A string of profit warnings from safe-haven British companies sparked fears yesterday that the deadly tentacles of the sub-prime crisis were starting to spread, The Times reports.
A cut in interest rates by the Bank of England to 5.25% failed to overcome investor gloom as a volley of surprise profit and sales warnings from bellwether British companies, such as GlaxoSmithKline, Yell and BT, fuelled fears of a deepening economic crisis. One-off factors as well as a general souring of investor sentiment led to a sell-off across the board.
Jeremy Tigue, the head of global equities for F&C and manager of the Foreign & Colonial Investment Trust, said: “There is real concern that the problems are starting to move from the financial sector to the whole market and that there's nowhere to hide.
“There seems to be a race between the effects of the credit crunch and central banks who are cutting interest rates. People think that the credit crunch is going to win and that interest rates are not going to come down quickly enough. People are nervous and it is going to stay like this.”
THE GOVERNMENT MAY yet avoid nationalising Northern Rock but the stricken bank officially became a public sector company yesterday, breaking one of the Treasury's key rules on borrowing in the process, according to The Independent.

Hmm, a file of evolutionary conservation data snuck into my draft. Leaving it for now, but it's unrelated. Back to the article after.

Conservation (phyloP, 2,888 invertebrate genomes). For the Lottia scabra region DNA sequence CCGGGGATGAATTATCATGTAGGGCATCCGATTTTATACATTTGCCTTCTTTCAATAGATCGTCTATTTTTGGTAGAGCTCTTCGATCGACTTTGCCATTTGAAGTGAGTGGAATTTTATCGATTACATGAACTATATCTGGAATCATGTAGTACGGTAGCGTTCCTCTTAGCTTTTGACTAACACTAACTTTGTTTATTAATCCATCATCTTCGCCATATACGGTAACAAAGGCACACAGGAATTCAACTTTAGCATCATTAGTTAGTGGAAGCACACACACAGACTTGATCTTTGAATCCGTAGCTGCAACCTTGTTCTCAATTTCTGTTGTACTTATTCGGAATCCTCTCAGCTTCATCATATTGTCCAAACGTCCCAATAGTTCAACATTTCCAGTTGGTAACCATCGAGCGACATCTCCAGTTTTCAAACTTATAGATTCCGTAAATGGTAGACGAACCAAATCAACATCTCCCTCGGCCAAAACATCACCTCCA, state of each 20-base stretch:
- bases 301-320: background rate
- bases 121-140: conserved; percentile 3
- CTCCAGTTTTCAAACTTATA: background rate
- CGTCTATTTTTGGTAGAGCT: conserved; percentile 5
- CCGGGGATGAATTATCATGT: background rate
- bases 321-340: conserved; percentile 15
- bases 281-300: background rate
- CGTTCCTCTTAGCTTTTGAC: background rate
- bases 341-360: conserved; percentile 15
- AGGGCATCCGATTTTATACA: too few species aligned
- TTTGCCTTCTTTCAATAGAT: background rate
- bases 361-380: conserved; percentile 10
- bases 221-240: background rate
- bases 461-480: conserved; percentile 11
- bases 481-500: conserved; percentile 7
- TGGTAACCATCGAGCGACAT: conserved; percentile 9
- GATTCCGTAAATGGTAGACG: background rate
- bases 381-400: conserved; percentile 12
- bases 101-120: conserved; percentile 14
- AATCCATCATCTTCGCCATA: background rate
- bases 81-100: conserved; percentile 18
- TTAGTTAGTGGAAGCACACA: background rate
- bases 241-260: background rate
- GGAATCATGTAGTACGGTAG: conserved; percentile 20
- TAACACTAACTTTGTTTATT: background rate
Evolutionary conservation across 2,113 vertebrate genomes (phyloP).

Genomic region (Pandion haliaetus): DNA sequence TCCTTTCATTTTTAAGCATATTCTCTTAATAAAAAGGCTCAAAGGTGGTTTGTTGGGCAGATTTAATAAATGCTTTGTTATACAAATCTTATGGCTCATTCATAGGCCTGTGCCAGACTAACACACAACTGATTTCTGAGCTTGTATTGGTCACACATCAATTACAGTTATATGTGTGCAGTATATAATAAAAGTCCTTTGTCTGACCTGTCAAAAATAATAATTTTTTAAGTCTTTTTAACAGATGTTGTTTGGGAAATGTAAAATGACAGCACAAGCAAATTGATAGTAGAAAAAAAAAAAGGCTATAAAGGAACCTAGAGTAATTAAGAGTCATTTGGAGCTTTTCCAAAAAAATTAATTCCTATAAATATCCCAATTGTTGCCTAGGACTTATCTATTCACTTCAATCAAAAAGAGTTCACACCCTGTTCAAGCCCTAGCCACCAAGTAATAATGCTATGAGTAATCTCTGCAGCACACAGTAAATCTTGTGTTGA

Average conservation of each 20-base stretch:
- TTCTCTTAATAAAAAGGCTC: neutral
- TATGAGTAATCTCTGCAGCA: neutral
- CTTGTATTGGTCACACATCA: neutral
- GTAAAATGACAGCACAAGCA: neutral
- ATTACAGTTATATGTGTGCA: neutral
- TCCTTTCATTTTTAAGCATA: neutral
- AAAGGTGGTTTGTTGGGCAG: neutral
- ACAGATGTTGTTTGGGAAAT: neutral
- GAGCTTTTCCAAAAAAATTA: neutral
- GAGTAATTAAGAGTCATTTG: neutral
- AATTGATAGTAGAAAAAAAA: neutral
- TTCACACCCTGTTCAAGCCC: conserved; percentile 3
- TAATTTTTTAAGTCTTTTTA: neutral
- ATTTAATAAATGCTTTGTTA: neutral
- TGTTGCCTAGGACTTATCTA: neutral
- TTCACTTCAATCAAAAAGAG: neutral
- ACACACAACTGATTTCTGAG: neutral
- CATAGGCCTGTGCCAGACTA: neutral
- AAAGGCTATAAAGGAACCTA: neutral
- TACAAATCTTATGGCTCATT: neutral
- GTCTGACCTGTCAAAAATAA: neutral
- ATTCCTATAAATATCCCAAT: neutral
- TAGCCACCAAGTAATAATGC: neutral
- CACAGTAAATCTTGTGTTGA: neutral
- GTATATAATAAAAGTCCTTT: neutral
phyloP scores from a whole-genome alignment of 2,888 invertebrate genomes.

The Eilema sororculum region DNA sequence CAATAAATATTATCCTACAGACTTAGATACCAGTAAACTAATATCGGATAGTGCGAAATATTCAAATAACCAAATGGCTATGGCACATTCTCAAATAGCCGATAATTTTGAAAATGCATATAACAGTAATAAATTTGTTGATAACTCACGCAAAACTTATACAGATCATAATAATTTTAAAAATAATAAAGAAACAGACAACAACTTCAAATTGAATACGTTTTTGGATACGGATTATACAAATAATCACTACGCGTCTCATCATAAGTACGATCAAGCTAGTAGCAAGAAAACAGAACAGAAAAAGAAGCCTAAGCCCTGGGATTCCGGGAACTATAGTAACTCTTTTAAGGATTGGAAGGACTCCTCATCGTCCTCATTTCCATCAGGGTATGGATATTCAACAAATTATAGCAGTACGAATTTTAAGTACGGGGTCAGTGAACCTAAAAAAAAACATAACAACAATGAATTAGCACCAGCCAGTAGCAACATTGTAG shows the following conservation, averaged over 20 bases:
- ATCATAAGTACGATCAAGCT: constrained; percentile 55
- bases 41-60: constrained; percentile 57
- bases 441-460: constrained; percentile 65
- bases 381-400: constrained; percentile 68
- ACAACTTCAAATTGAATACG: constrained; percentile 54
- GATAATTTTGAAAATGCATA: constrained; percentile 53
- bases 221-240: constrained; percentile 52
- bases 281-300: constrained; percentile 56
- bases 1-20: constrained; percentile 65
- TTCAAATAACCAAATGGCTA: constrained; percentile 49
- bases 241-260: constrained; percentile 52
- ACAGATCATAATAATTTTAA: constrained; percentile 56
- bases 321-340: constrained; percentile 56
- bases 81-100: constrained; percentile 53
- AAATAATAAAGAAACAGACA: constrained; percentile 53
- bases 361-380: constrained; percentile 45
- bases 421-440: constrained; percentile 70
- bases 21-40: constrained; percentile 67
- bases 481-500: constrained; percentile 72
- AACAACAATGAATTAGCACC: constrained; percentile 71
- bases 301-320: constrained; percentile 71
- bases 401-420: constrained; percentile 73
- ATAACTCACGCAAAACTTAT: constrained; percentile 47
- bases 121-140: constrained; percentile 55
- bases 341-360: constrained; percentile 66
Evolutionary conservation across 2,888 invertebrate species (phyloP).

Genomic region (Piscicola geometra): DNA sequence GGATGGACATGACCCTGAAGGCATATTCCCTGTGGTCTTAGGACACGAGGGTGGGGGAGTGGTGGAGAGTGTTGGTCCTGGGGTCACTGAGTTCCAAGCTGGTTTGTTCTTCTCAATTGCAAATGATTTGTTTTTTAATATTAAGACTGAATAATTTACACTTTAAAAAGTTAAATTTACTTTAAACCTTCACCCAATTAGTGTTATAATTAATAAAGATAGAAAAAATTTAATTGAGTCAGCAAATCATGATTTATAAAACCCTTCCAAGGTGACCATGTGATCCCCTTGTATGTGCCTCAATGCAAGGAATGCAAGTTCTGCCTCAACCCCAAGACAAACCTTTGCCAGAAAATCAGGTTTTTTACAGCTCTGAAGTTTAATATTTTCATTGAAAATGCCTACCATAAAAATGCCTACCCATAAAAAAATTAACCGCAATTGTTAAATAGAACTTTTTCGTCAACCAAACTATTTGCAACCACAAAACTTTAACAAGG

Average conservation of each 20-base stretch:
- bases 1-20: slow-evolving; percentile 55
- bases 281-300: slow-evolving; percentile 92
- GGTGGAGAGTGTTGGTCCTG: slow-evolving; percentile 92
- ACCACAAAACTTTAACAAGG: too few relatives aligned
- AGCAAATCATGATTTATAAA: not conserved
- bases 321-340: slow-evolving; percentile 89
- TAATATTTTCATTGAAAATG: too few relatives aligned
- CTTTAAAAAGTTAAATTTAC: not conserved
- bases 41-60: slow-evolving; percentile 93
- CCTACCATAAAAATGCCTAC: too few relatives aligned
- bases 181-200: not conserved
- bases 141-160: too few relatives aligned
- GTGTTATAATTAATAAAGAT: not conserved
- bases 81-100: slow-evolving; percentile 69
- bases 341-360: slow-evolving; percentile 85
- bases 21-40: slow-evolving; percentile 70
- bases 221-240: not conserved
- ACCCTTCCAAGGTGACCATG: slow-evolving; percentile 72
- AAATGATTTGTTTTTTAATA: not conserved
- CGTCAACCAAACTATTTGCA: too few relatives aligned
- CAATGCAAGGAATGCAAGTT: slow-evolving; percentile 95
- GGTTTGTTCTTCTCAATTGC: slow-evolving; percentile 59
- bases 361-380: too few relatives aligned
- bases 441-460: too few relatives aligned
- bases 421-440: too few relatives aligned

The Office for National Statistics announced the level of support and control the Government has over the bank means it must be treated in the same way as a nationalised company. As a result, its balance sheet must be considered part of the public finances.
The ONS said the Bank of England could control Northern Rock's corporate policy because of covenants on the loans it has made to the ailing lender. The central bank's powers include deciding on corporate restructuring, dividend payments and acquisitions or disposals, the ONS said.
CREDIT RATINGS AGENCY Standard & Poor's is to overhaul the way it rates bonds and other debt products in direct response to some of the failings that emerged as a result of the US sub-prime mortgage crisis, The Telegraph reports.
S&P is to implement 27 separate measures to change the way it works, among serious questions over the independence of the ratings issued by it and the other major houses.
The report, which comes after an internal review, is in response to criticism that rating firms grew too close to underwriters of bonds, and suggestions they gave high ratings to mortgage-backed securities which were in part responsible for the credit crisis.
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